I had a great North Face 100, but training and enthusiasm has been sorely lacking since then. I dislike cold weather almost as much as I like food. End result- feeling very under done and a bit heavy to successfully tackle any race, much less 162km. However I also knew that I needed something to get me out of my slump. I had, however, forgotten how bloody hard a 100 mile race is. Yeah.
So- one massive system shock to go, please waiter…..
Sarah and I met Jane Trumper, Wayne Gregory and Dave Graham at the airport, which was awesome, but things went downhill from there. Our plane was delayed by 3 hours, which meant I had to fill three hours with a bunch of experienced ultra runners. You know what that means- drinking! And the smallest beer size they know is pints……sometime during this carb-fest (well, you can’t have beer without chips…..) Jane had tried to convince me to run with her- for a sub 24 hour time. Um, I realise that sub 24 gets a silver buckle, but trying too hard makes me very uncomfortable. Tired, cold, hungry and spewy. I had been thinking 26-30 hours would be comfortable, but I think I may have agreed to try. Maybe. Allegedly.
Getting in to Avalon after 8pm meant that I could not get to the shops for supplies before closing time, but luckily I had more than enough stuff scrounged from my ‘discarded shit from other races’ bag to do the first few hours.
We slept at a friends house (thanks Aunty Panda and Alistair!) and rose at 6:15am for a 9am start. That’s remarkably civilised for one of these races. I figured a hangover probably wouldn’t hurt too much if I went slowly enough. And when combined with all of the other pain, I was kind of right.
So let’s have a look at the course. It’s a 20km run with sort of figure 8 shape and 2 aid stations, one at the start/ finish and one at apx 12km. You start by going up a big hill called Flinders Peak, then back down to the start again. From there it’s a couple of km of pleasant single track, opening up to about 4km of wide, flat fire trail. Then you duck on to a mountain bike track for a bit over 2km to the edge of the park and checkpoint 2. Then it’s a 5km loop on fire trail and back to CP2, and about 4.5km of slow meandering uphill mountain bike track to the start/ finish. Each lap is just a smidgen over 20km and 8 loops gives you 161-163km for a genuine 100 miles.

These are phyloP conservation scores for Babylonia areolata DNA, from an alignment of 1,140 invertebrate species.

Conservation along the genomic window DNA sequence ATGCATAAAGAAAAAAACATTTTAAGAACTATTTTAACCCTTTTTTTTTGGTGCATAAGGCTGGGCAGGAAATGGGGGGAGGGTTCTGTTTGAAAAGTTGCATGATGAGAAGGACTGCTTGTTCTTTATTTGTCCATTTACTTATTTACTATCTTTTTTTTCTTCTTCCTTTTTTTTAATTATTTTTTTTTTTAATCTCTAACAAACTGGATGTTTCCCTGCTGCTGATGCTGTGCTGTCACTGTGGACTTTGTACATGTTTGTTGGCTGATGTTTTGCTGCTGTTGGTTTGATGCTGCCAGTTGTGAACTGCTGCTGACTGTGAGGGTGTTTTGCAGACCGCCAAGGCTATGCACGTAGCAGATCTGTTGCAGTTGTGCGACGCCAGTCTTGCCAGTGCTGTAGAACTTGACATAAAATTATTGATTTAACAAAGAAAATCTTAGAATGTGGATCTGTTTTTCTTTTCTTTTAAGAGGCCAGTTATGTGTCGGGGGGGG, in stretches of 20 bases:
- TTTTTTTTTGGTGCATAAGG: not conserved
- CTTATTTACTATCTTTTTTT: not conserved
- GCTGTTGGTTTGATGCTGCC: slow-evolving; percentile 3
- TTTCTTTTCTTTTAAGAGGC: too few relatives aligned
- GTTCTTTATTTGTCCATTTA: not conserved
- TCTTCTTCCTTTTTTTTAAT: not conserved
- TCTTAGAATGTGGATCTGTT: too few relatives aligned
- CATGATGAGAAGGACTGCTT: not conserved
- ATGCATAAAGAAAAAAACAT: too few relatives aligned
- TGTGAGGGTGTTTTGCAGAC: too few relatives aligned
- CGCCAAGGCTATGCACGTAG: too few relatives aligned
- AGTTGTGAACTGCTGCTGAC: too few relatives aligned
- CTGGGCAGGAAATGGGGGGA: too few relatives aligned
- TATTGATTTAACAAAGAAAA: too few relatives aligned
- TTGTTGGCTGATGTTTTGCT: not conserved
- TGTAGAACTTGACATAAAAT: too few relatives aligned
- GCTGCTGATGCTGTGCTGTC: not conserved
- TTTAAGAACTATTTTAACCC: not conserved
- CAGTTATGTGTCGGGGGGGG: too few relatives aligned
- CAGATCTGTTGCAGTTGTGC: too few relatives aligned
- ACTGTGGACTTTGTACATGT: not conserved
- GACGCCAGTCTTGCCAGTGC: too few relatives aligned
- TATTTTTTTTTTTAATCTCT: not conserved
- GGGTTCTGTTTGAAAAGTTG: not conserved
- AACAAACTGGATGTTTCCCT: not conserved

Reasons to do this race- much of it is flat open fire trail, it’s fast and there’s no branches to rattle my skull on. Yes, I do run into trees quite a lot, so this is a big plus for me. It’s very pretty in an Aussie plantation bush kind of way. The trial is well marked, the vollies are awesome and it’s quite small. I love small races. Oh, and did I mention it’s flat?
Reasons not to do this race- it’s 100 miles.
Things I forgot to take- race pack, bottle belt, race shirt, I think my subconscious was trying to defeat me before I even got there. I was pretty well prepared, but I hate carrying a hand held and forgot to bring anything to holster a bottle in. I also only had a long sleeved shirt where I had planned to pack a singlet as an under layer and various t shirts and long sleeved tops to layer up for the day/ night etc.
In the end, both of these things worked in my favour- I figured out that I could have a few swigs of perpetuem and heed as I went through an aid station and not carry fluid at all. The longest section without support is 8km from the start/ finish and the cool weather meant I could pre load with 250-500ml of fluid and be fine. This doesn’t work for a lot of people because that much fluid at once will make them sick or cramp, but I’m ok with it. I ended up wearing my brand new race shirt under my long sleeved Glow Worm marathon top- and didn’t need to change at all during the race. It did get pretty cold at times and I either wore a polar fleece over the top or draped it around my shoulders and this kept me mostly comfortable.
Speaking of cold, I suspect this was the cause of most of the DNF’s as the course is non technical. Stats- 45 entrants, 20x DNF, 25 finishers.
Lap 1- 2 hours 28 minutes
I agreed to at least start out with Jane but I knew that her recent 1200km across Japan and my um, less than stellar preparation would likely see me in the hurt box sooner rather than later. George Mihalakellis is a local and agreed to show us around and it was lovely to have some company and a bit of a chat as we saw the course for the first time. A 24 hour finish means an average of 3 hours for each of 8 laps, so the plan was to do the first lap in not under 2:30. Nailed it, but I was already feeling tight in the solar plexus due to my complete lack of core exercise recently.
Lap 2- 2 hours 40 minutes
By the time I got back after my first lap, my CP bag was full of all the goodies I had asked for- Super Crew Sarah had been to the shops! This is an interesting aspect of the race- if you do a sub 24 hour time, only 3.5 of your 8 laps will be in daylight- the first 3 laps and the last half a lap. We headed out again with me holding up the rear (ooh, er missus) and trying to ignore the increasing pains in my bits below the waist. It was way too early for this crap but I figured the sufferfest was coming ready or not. George began to complain that his back was hurting and he was going to order some pain relief for the next loop. So my eyes bored into the back of his head ‘FFS George don’t tell Princess you’re getting NSAIDS- I don’t want to hear that lecture AGAIN’ and luckily he only wanted paracetamol…..